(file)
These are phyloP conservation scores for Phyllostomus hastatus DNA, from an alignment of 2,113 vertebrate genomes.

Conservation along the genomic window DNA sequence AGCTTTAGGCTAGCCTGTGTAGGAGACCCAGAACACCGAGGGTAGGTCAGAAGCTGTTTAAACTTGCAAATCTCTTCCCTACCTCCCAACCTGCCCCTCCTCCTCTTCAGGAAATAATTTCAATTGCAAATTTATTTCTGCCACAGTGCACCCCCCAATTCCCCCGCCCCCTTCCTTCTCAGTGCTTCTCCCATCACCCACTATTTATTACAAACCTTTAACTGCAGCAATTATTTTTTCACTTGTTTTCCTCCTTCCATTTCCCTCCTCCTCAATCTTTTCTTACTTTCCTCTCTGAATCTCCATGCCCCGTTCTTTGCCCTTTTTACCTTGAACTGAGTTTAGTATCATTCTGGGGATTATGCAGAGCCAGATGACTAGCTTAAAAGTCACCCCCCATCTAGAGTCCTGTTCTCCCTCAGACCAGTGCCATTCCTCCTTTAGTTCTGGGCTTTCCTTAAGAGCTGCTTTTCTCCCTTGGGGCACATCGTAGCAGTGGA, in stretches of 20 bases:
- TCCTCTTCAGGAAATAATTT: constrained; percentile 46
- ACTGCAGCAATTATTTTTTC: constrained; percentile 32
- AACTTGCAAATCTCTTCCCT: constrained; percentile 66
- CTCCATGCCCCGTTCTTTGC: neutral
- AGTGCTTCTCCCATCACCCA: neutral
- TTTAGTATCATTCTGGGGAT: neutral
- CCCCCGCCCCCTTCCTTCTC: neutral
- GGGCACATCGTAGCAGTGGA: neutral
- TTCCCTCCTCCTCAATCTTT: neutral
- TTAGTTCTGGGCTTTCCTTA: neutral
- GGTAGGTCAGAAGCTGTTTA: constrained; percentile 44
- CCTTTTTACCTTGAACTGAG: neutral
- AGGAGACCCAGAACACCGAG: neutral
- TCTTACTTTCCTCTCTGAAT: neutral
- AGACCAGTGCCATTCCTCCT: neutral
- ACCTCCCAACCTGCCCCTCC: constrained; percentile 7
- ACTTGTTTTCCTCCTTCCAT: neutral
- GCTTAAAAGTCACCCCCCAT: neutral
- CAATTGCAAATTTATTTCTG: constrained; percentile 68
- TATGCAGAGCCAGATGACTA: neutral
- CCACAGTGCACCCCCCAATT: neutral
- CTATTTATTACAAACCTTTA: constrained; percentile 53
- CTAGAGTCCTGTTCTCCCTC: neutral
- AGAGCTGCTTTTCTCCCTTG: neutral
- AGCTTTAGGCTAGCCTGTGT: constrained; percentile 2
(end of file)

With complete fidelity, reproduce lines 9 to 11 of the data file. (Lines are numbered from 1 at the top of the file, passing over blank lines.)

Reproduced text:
- CCCCCGCCCCCTTCCTTCTC: neutral
- GGGCACATCGTAGCAGTGGA: neutral
- TTCCCTCCTCCTCAATCTTT: neutral